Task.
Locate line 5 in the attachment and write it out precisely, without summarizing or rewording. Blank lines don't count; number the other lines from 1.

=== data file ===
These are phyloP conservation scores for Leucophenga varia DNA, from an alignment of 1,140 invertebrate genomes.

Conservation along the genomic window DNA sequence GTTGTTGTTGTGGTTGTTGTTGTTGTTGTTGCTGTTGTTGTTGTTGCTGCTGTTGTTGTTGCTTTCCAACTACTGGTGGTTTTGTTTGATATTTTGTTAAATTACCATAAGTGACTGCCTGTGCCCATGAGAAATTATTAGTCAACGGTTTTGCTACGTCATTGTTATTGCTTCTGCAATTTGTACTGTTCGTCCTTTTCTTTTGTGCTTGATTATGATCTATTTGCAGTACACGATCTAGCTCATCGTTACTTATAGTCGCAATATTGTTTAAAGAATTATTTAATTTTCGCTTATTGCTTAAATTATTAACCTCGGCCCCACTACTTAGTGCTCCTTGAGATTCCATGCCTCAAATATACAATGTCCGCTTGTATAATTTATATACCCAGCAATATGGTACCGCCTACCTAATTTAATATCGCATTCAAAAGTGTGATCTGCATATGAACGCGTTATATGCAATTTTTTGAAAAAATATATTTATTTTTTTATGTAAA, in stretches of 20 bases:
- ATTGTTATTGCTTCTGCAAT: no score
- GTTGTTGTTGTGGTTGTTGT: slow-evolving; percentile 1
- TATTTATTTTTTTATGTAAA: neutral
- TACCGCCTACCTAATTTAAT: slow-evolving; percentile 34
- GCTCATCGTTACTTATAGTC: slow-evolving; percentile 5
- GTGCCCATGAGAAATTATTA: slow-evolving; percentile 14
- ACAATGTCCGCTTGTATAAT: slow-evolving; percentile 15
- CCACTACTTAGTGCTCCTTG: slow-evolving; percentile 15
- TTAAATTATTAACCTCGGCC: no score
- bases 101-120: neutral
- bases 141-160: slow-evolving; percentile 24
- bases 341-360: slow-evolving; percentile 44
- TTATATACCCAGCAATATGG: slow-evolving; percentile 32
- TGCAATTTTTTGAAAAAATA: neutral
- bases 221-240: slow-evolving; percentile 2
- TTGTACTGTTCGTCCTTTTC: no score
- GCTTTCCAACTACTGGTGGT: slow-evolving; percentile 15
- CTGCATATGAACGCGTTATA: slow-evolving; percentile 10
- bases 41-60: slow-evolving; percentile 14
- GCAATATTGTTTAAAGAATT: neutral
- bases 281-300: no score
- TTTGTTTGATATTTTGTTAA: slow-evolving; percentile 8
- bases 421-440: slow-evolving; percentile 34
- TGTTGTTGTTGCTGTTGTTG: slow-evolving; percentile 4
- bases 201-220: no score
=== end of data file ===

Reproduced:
- TATTTATTTTTTTATGTAAA: neutral